January is a month when temperatures plunge which is why you need to prepare for the severe weather conditions ahead. Along with being careful of traveling and staying warm, consider reducing outdoor activities during the extreme cold, especially activities involving the elderly and very young.
Traveling when Cold Out
Colder temperatures produce dangerous conditions when ice surfaces on places such as sidewalks and roadways. That is why it is important to be especially careful and alert to prevent accidents from occurring.
- When driving in icy conditions, be careful about speeds and keep a safe distance between other vehicles.
- Take extra precautions of your surroundings, especially after dark, when there is bad weather, and around school zones.
- Prepare a cold-weather kit in your car and include items such as food, water, warm clothing, a flashlight, a windshield scraper, blankets, road salt, etc.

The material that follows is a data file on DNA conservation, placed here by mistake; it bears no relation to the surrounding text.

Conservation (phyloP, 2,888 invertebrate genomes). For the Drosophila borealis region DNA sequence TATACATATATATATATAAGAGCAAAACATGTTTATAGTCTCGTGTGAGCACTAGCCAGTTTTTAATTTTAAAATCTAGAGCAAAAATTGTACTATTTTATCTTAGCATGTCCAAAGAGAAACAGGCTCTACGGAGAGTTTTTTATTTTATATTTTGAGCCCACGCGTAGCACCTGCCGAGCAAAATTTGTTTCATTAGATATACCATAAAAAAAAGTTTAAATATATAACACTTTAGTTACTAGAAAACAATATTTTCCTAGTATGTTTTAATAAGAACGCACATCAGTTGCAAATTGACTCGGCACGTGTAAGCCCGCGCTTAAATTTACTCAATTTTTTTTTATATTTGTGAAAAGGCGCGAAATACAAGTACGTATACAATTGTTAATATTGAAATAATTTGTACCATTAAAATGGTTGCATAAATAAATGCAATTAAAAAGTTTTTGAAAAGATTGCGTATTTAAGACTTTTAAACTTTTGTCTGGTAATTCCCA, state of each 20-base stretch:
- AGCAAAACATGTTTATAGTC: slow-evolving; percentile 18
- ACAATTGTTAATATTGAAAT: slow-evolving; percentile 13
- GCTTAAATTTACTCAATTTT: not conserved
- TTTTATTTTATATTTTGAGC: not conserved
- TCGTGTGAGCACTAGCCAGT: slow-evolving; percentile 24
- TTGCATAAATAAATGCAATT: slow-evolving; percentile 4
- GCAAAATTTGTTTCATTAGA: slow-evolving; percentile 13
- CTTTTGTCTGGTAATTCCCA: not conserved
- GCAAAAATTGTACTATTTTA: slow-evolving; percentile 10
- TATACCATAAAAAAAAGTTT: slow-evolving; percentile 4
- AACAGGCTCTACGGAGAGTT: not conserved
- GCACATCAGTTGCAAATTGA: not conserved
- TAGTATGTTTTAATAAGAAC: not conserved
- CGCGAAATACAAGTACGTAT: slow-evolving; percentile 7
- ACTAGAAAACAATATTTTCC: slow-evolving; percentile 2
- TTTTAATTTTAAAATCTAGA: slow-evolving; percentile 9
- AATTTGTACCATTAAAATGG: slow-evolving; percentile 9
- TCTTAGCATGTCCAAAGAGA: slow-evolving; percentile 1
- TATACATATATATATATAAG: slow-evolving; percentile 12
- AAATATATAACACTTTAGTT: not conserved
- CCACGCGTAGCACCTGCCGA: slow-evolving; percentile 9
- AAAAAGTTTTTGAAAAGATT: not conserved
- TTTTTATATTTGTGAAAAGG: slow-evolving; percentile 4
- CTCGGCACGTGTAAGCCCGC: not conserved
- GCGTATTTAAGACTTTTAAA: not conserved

- If taking a long trip, notify others and let them know your route, destination and estimated time of arrival.
- If possible, it is best to avoid driving all-together when weather conditions are dangerous.
- Be careful and cautious about overhanging icicles, especially when walking in in a metropolitan area.
- Wear snow boots when ice is present outside as leather soles are more at risk of slipping.
- Take shorter steps when walking through slippery icy conditions to reduce the risk of falling.
- Avoid putting your hands in pockets to help in a situation when you lose your balance or fall.
Staying Warm in the Freezing Cold
One of the most important ways to avoid the dangers of cold weather conditions is by planning ahead.
- Wear layers of loose-fitting, lightweight, warm clothing along with a heavy winter coat.
- Wear a winter hat that covers your ears.
- If possible, cover your mouth to protect your lungs from extreme cold.
- Have some sort of covering for your hand, like gloves or mittens.
Frostbite is the most common injury from cold weather and is the result of exposure of skin to the conditions. The injury reduces feeling in your skin and affects the fingers, toes, ears, nose, and cheeks. Pay attention to any sign that may signal frostbite, such as:
- Skin that has an odd firmness
- Bright white or grayish-yellow skin
- If a pain in your skin or redness occurs, return indoors, as frostbite may be beginning.
As always, if you “See Something, Say Something”. For life-threatening emergencies, call 911. To report suspicious activity, call 855-RPRT-2-S4 (855-777-8274).